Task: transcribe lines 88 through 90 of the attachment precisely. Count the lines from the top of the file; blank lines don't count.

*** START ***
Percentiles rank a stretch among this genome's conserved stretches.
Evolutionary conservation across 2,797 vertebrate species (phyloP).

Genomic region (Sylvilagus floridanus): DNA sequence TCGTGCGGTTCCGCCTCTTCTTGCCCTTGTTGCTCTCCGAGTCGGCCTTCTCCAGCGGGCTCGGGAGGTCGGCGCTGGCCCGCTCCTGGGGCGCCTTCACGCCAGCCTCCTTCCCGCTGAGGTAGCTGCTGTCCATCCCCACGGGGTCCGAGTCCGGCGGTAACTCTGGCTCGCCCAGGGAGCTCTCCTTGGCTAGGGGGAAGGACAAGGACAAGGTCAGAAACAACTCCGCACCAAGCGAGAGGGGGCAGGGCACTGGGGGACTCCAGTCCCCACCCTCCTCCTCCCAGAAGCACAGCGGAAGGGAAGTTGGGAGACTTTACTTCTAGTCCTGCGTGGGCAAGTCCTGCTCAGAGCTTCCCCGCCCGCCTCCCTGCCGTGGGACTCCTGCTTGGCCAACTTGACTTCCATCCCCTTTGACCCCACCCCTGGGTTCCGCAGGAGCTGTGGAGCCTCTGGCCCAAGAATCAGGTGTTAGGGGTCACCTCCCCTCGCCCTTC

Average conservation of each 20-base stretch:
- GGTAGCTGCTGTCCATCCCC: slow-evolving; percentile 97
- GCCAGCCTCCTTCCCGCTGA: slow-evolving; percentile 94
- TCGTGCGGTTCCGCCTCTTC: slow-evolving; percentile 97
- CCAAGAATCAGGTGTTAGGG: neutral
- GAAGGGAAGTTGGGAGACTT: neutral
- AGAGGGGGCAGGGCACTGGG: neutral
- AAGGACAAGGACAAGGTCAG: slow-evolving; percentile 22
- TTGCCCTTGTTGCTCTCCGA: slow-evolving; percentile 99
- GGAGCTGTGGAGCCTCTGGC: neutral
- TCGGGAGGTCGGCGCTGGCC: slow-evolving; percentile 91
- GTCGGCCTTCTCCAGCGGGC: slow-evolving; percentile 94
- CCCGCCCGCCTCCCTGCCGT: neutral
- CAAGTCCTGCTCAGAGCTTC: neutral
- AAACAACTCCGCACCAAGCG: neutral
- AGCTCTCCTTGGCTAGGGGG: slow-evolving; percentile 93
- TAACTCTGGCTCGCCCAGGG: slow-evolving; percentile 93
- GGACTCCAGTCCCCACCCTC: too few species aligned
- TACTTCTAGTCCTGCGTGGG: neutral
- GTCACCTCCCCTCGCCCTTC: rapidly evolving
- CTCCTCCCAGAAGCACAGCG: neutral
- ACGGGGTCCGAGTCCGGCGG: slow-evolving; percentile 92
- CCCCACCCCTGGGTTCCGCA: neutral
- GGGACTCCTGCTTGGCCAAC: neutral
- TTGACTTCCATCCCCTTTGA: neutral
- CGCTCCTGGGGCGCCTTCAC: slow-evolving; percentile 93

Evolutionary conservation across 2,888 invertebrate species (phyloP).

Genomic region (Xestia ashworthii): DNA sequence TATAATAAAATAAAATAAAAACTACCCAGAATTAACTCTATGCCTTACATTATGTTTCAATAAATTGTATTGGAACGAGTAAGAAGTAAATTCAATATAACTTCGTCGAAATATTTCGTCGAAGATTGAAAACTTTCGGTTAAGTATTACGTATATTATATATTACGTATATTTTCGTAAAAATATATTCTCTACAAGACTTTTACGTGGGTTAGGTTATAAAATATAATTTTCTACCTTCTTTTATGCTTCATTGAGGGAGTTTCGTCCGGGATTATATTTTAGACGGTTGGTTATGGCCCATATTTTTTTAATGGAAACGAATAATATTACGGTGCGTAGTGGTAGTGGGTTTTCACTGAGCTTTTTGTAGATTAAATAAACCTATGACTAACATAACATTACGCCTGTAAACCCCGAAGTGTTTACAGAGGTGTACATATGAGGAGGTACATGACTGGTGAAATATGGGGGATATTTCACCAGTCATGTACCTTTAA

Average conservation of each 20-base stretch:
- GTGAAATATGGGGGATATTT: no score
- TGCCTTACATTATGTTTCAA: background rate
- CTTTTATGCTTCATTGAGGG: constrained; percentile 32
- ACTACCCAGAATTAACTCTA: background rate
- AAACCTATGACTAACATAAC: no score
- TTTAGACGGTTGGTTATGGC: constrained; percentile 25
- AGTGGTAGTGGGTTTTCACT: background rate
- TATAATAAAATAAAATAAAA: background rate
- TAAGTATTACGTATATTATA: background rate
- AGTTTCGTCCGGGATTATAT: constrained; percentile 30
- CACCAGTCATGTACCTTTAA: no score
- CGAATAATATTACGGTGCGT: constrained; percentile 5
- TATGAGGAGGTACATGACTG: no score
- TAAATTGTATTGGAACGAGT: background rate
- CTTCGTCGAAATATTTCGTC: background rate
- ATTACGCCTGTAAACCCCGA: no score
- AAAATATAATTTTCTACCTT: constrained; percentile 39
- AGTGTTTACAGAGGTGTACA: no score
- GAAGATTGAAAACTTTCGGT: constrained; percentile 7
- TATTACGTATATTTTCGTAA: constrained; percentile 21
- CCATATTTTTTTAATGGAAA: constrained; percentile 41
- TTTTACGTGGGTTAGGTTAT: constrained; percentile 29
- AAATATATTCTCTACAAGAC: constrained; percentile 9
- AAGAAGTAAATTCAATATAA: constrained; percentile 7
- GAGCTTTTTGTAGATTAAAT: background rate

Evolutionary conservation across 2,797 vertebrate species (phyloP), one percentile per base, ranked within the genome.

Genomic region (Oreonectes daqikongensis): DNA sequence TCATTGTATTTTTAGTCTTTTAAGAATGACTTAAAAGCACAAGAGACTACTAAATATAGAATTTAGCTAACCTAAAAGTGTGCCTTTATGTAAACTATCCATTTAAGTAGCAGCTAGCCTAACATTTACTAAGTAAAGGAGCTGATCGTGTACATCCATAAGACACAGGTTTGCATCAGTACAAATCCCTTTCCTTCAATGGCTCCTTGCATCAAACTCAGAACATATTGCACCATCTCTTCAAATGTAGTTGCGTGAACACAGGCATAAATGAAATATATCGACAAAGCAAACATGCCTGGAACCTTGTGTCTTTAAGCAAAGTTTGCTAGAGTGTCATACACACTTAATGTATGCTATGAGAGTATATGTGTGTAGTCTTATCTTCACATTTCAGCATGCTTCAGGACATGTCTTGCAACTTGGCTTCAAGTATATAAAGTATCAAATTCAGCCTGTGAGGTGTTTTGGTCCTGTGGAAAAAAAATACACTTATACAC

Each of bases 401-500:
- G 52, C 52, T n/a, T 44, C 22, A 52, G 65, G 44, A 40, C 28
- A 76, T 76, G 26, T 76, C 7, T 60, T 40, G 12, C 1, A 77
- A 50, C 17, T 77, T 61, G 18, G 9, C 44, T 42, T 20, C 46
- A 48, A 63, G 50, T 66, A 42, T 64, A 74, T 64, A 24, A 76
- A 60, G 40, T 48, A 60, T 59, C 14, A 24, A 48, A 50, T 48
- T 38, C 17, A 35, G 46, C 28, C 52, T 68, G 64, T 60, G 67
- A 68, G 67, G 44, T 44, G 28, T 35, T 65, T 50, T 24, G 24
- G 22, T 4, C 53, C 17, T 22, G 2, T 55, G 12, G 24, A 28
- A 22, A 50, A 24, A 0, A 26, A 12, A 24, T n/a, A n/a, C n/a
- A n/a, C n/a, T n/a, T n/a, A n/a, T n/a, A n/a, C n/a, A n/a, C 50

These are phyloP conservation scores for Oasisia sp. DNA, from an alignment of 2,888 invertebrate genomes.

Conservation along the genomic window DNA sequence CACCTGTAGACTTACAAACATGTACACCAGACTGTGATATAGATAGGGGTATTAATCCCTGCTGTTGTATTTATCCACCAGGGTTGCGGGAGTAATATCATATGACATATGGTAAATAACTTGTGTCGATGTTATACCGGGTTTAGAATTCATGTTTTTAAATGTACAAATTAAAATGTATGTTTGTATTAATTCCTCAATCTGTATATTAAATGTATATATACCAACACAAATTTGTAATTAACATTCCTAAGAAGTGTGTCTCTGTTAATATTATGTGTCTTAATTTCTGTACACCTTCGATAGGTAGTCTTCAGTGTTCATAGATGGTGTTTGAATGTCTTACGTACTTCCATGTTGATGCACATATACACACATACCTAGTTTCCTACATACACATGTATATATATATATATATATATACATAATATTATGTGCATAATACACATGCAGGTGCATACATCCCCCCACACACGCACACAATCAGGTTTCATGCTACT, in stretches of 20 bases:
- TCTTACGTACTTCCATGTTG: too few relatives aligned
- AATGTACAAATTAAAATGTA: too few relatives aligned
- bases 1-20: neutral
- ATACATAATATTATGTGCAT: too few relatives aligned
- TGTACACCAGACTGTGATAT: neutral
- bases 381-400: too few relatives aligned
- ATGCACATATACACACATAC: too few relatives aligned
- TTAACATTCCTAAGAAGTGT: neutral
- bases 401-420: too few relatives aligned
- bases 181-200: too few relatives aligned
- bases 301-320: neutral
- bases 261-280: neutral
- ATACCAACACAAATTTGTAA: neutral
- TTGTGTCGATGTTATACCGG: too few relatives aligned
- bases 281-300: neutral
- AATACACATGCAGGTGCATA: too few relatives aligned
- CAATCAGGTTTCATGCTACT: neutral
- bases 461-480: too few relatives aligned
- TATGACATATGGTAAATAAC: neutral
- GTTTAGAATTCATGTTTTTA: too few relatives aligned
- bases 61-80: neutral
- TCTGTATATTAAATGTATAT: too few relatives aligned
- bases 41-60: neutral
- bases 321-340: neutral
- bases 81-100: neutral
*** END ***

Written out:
- AATACACATGCAGGTGCATA: too few relatives aligned
- CAATCAGGTTTCATGCTACT: neutral
- bases 461-480: too few relatives aligned